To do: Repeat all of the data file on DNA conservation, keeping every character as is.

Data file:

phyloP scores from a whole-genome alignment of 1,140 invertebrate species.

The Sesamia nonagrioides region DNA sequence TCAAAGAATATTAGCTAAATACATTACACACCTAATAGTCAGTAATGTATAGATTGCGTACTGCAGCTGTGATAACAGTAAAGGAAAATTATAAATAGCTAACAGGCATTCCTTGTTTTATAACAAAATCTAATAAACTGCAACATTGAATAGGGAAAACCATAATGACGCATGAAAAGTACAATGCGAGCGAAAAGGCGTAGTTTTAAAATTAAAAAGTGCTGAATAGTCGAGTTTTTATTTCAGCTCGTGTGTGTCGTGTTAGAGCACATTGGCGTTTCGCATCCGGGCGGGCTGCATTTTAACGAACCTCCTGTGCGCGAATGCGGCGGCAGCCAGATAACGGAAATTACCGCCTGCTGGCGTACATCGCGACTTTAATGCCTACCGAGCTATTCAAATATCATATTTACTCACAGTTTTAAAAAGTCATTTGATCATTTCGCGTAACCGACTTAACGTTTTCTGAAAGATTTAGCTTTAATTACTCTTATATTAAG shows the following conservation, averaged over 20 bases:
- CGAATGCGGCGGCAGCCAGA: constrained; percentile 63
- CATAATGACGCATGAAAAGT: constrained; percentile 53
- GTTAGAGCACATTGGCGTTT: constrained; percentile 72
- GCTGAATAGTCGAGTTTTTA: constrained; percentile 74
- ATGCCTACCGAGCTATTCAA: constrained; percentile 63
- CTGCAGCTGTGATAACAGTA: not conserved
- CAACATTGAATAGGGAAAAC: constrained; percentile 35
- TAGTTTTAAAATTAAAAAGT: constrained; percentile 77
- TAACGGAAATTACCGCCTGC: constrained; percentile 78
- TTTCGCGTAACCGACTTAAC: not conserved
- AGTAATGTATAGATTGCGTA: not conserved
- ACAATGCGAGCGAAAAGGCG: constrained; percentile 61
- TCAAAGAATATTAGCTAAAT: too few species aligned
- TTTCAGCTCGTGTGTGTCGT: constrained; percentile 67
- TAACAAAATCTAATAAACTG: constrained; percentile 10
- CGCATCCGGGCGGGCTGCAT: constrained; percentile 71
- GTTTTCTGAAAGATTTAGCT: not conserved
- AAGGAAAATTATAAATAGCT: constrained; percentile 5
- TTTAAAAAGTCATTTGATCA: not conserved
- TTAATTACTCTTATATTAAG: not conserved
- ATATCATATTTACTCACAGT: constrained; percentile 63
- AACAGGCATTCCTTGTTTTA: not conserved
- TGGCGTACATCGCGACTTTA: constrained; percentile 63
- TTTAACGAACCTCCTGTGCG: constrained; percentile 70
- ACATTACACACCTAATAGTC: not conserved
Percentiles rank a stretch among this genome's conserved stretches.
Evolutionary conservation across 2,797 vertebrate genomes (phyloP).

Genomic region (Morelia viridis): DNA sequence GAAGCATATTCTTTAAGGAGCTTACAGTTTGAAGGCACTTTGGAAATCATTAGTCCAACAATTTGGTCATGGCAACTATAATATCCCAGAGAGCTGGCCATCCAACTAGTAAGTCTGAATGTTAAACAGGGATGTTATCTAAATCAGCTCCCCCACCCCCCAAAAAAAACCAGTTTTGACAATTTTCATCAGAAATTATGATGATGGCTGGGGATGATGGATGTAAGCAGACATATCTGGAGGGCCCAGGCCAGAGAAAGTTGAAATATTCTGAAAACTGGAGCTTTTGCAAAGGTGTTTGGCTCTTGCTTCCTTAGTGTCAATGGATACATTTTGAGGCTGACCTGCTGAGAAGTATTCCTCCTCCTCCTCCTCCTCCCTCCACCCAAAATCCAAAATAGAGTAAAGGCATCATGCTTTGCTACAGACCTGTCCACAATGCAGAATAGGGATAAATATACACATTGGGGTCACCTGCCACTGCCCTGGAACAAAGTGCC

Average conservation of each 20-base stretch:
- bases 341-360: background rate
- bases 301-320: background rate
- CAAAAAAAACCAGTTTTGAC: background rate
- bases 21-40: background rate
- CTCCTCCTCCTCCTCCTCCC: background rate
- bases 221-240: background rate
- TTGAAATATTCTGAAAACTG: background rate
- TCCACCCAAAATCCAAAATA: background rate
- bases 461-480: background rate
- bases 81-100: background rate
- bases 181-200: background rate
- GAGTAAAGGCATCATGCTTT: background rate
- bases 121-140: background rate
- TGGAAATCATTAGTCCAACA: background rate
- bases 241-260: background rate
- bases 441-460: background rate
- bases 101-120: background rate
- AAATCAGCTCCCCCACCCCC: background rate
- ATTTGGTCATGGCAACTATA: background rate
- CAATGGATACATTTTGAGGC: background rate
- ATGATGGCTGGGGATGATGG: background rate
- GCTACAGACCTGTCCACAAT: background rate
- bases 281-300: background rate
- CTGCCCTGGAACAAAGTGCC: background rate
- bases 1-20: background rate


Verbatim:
phyloP scores from a whole-genome alignment of 1,140 invertebrate species.

The Sesamia nonagrioides region DNA sequence TCAAAGAATATTAGCTAAATACATTACACACCTAATAGTCAGTAATGTATAGATTGCGTACTGCAGCTGTGATAACAGTAAAGGAAAATTATAAATAGCTAACAGGCATTCCTTGTTTTATAACAAAATCTAATAAACTGCAACATTGAATAGGGAAAACCATAATGACGCATGAAAAGTACAATGCGAGCGAAAAGGCGTAGTTTTAAAATTAAAAAGTGCTGAATAGTCGAGTTTTTATTTCAGCTCGTGTGTGTCGTGTTAGAGCACATTGGCGTTTCGCATCCGGGCGGGCTGCATTTTAACGAACCTCCTGTGCGCGAATGCGGCGGCAGCCAGATAACGGAAATTACCGCCTGCTGGCGTACATCGCGACTTTAATGCCTACCGAGCTATTCAAATATCATATTTACTCACAGTTTTAAAAAGTCATTTGATCATTTCGCGTAACCGACTTAACGTTTTCTGAAAGATTTAGCTTTAATTACTCTTATATTAAG shows the following conservation, averaged over 20 bases:
- CGAATGCGGCGGCAGCCAGA: constrained; percentile 63
- CATAATGACGCATGAAAAGT: constrained; percentile 53
- GTTAGAGCACATTGGCGTTT: constrained; percentile 72
- GCTGAATAGTCGAGTTTTTA: constrained; percentile 74
- ATGCCTACCGAGCTATTCAA: constrained; percentile 63
- CTGCAGCTGTGATAACAGTA: not conserved
- CAACATTGAATAGGGAAAAC: constrained; percentile 35
- TAGTTTTAAAATTAAAAAGT: constrained; percentile 77
- TAACGGAAATTACCGCCTGC: constrained; percentile 78
- TTTCGCGTAACCGACTTAAC: not conserved
- AGTAATGTATAGATTGCGTA: not conserved
- ACAATGCGAGCGAAAAGGCG: constrained; percentile 61
- TCAAAGAATATTAGCTAAAT: too few species aligned
- TTTCAGCTCGTGTGTGTCGT: constrained; percentile 67
- TAACAAAATCTAATAAACTG: constrained; percentile 10
- CGCATCCGGGCGGGCTGCAT: constrained; percentile 71
- GTTTTCTGAAAGATTTAGCT: not conserved
- AAGGAAAATTATAAATAGCT: constrained; percentile 5
- TTTAAAAAGTCATTTGATCA: not conserved
- TTAATTACTCTTATATTAAG: not conserved
- ATATCATATTTACTCACAGT: constrained; percentile 63
- AACAGGCATTCCTTGTTTTA: not conserved
- TGGCGTACATCGCGACTTTA: constrained; percentile 63
- TTTAACGAACCTCCTGTGCG: constrained; percentile 70
- ACATTACACACCTAATAGTC: not conserved
Percentiles rank a stretch among this genome's conserved stretches.
Evolutionary conservation across 2,797 vertebrate genomes (phyloP).

Genomic region (Morelia viridis): DNA sequence GAAGCATATTCTTTAAGGAGCTTACAGTTTGAAGGCACTTTGGAAATCATTAGTCCAACAATTTGGTCATGGCAACTATAATATCCCAGAGAGCTGGCCATCCAACTAGTAAGTCTGAATGTTAAACAGGGATGTTATCTAAATCAGCTCCCCCACCCCCCAAAAAAAACCAGTTTTGACAATTTTCATCAGAAATTATGATGATGGCTGGGGATGATGGATGTAAGCAGACATATCTGGAGGGCCCAGGCCAGAGAAAGTTGAAATATTCTGAAAACTGGAGCTTTTGCAAAGGTGTTTGGCTCTTGCTTCCTTAGTGTCAATGGATACATTTTGAGGCTGACCTGCTGAGAAGTATTCCTCCTCCTCCTCCTCCTCCCTCCACCCAAAATCCAAAATAGAGTAAAGGCATCATGCTTTGCTACAGACCTGTCCACAATGCAGAATAGGGATAAATATACACATTGGGGTCACCTGCCACTGCCCTGGAACAAAGTGCC

Average conservation of each 20-base stretch:
- bases 341-360: background rate
- bases 301-320: background rate
- CAAAAAAAACCAGTTTTGAC: background rate
- bases 21-40: background rate
- CTCCTCCTCCTCCTCCTCCC: background rate
- bases 221-240: background rate
- TTGAAATATTCTGAAAACTG: background rate
- TCCACCCAAAATCCAAAATA: background rate
- bases 461-480: background rate
- bases 81-100: background rate
- bases 181-200: background rate
- GAGTAAAGGCATCATGCTTT: background rate
- bases 121-140: background rate
- TGGAAATCATTAGTCCAACA: background rate
- bases 241-260: background rate
- bases 441-460: background rate
- bases 101-120: background rate
- AAATCAGCTCCCCCACCCCC: background rate
- ATTTGGTCATGGCAACTATA: background rate
- CAATGGATACATTTTGAGGC: background rate
- ATGATGGCTGGGGATGATGG: background rate
- GCTACAGACCTGTCCACAAT: background rate
- bases 281-300: background rate
- CTGCCCTGGAACAAAGTGCC: background rate
- bases 1-20: background rate